Bad publicity if better than no publicity and that is most true in MNS’s case. The media was quick to anoint Raj as a new tour-de force, many signalled it to be the end of Shiv Sena. The was much perturbance within the rank and file of the organization, especially after the humiliation of playing second fiddle to BJP in the state legislature. After quite many sentimental editorials in Saamna, Balasaheb decided to come out of his retirement, and decided to go back to the old attack-all tactics, Uddhav now was bereft of choices. Thus, Sena is trying to usurp the Marathi Manoos plank that had been hijacked by MNS, hitting out at Sachin Tendulkar, Mukesh Ambani, Shahrukh Khan and Rahul Gandhi, making mountains out of ant-hills.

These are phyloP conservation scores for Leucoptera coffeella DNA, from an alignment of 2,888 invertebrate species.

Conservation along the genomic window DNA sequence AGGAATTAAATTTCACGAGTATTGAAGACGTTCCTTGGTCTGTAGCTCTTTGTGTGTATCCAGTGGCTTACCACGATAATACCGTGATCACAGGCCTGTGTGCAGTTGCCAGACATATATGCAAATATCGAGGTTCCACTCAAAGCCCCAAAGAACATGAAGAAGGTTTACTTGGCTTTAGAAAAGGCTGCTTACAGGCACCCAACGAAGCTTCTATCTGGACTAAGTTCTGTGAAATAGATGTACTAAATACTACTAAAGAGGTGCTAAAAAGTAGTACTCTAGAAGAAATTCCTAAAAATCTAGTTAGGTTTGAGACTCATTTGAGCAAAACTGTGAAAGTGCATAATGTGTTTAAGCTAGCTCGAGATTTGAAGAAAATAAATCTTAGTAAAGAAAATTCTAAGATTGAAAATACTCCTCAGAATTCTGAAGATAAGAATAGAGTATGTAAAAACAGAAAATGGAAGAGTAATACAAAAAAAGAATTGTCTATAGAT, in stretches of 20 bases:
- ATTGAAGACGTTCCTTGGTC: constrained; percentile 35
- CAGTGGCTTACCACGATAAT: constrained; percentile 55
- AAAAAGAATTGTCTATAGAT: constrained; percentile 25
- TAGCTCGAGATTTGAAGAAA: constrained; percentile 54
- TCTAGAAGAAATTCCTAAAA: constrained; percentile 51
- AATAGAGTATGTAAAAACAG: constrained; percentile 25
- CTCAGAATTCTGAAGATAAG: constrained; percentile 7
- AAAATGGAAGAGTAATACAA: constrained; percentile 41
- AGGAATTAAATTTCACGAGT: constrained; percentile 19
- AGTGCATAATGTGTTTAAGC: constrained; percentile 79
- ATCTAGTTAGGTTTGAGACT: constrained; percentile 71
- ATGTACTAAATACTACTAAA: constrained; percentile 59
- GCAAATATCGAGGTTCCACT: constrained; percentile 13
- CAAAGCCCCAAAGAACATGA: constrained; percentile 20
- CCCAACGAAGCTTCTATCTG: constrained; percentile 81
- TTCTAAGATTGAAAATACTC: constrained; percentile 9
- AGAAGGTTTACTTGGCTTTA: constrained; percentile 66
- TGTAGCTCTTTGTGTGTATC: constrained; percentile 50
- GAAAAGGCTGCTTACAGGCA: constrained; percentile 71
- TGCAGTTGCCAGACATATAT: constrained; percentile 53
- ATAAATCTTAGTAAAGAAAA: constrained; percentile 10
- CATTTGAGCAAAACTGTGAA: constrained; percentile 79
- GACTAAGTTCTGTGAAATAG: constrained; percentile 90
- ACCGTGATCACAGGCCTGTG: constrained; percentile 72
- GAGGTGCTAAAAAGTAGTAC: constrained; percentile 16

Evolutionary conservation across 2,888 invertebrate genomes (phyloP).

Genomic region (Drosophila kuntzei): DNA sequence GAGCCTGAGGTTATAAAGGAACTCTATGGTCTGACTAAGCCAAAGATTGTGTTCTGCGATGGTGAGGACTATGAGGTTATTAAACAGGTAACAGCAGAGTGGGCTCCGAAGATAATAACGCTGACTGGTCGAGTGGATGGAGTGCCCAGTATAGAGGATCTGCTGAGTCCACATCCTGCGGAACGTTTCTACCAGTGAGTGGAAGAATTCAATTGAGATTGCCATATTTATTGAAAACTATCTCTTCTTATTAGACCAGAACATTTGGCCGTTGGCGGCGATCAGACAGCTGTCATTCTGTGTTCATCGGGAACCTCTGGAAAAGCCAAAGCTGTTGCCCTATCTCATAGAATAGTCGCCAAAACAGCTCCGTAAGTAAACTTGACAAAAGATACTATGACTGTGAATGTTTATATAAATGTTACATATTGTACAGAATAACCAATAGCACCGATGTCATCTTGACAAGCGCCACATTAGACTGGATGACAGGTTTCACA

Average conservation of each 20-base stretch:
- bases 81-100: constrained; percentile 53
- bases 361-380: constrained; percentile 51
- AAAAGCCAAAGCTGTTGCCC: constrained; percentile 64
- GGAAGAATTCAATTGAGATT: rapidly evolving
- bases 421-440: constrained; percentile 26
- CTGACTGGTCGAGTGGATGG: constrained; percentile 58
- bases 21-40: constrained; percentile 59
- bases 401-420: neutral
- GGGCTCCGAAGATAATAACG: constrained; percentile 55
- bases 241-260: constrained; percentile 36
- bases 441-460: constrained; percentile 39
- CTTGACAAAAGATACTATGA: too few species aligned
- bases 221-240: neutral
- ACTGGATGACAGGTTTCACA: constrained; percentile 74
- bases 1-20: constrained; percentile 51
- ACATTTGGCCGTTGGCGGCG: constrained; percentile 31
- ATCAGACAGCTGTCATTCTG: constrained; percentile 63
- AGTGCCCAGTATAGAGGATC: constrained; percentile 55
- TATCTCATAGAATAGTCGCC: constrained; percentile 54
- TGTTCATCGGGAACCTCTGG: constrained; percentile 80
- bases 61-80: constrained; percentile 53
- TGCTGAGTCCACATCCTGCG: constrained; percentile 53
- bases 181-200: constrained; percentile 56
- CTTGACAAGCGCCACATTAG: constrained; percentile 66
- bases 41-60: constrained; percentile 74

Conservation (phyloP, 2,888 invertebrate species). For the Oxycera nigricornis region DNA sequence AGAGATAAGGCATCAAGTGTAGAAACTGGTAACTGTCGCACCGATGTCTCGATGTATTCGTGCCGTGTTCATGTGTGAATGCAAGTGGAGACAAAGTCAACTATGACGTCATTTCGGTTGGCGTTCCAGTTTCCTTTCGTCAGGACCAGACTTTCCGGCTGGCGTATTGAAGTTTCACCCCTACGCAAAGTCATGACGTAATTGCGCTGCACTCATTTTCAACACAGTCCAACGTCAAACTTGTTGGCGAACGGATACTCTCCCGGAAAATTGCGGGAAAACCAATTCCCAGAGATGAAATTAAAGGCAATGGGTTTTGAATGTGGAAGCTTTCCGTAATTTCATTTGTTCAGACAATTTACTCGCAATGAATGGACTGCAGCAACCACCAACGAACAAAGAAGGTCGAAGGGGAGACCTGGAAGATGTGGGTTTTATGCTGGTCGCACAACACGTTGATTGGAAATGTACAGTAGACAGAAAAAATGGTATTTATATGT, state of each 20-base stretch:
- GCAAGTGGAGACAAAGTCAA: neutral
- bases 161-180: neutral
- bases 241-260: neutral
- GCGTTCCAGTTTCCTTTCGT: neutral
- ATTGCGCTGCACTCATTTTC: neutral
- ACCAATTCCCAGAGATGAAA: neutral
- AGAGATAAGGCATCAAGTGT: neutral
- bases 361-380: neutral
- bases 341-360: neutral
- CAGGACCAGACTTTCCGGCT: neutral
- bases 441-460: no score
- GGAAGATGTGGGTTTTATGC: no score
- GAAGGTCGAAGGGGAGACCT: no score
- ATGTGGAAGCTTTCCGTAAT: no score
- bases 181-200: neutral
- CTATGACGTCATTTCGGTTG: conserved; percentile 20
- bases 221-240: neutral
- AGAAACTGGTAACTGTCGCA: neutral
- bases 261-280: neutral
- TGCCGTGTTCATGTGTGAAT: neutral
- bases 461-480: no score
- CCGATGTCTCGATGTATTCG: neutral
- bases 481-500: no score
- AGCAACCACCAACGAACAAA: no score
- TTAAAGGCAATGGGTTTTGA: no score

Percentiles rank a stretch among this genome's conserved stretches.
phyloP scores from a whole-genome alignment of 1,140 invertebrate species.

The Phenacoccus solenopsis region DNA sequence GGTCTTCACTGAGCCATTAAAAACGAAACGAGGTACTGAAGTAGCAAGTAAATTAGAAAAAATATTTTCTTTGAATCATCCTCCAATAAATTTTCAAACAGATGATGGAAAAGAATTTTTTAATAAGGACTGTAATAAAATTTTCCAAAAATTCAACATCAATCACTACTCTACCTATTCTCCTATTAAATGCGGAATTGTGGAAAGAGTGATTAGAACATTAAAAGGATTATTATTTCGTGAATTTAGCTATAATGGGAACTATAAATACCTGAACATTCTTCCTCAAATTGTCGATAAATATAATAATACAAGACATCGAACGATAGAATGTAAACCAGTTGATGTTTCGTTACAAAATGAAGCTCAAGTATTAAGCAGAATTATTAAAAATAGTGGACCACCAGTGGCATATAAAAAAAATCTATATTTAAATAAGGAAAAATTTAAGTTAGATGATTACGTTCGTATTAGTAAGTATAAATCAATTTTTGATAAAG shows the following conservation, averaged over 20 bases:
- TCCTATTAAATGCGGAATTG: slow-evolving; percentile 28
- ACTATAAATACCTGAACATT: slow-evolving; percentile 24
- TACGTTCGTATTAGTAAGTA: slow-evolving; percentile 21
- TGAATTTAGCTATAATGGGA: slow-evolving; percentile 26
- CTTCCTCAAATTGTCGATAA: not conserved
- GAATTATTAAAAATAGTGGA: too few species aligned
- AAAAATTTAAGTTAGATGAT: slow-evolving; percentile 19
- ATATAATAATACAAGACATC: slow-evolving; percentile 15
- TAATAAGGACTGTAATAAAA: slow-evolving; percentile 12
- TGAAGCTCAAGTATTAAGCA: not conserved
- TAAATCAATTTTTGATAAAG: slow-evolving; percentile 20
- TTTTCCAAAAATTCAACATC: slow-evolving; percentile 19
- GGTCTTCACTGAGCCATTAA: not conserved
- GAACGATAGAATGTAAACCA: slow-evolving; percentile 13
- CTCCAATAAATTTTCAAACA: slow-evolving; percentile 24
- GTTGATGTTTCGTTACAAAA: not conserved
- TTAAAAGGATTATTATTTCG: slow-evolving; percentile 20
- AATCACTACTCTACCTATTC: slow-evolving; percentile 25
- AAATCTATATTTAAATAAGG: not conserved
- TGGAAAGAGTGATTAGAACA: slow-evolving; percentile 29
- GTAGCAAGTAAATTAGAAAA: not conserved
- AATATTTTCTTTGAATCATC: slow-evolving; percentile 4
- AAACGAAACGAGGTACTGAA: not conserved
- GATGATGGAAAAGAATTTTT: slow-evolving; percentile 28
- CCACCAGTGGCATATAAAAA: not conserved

Uddhav too threw his hat in the ring, by taking on Shahrukh Khan over his ‘Pakistani platitudes’ and threatening him with dire consequences. But he seemed to have bitten more than he could chew when he challenged Rahul Gandhi and barred him from Mumbai. The ease, with which Rahul came and went, showed how one-sided the confrontation was. There are 3 basic reasons for it; one Raj Thackeray has rather shrewdly always attacked people who cannot fight back, so it is the poor cabbies or autorickshaw wallahs. Or even the Bachchans, who are now in the Gandhi bad books. By doing so, Raj was able to display his strength without really having to prove it. Secondly, the state was always surreptitiously supporting Raj, thus while a plethora of cases were registered against him, nothing much was done to check his rank and file. So, while Raj used to go silent, his hoodlums used to do the talking. And finally, over the years under the aegis of Uddhav, Shiv Sena has lost much of its muscle-power, opting for mental power instead. Suddenly, when the need arose to block the streets, burn buses, or rampage establishments, there were not many Shiv Sainiks left who are capable of that. Most of the muscle-wallahs had migrated to MNS.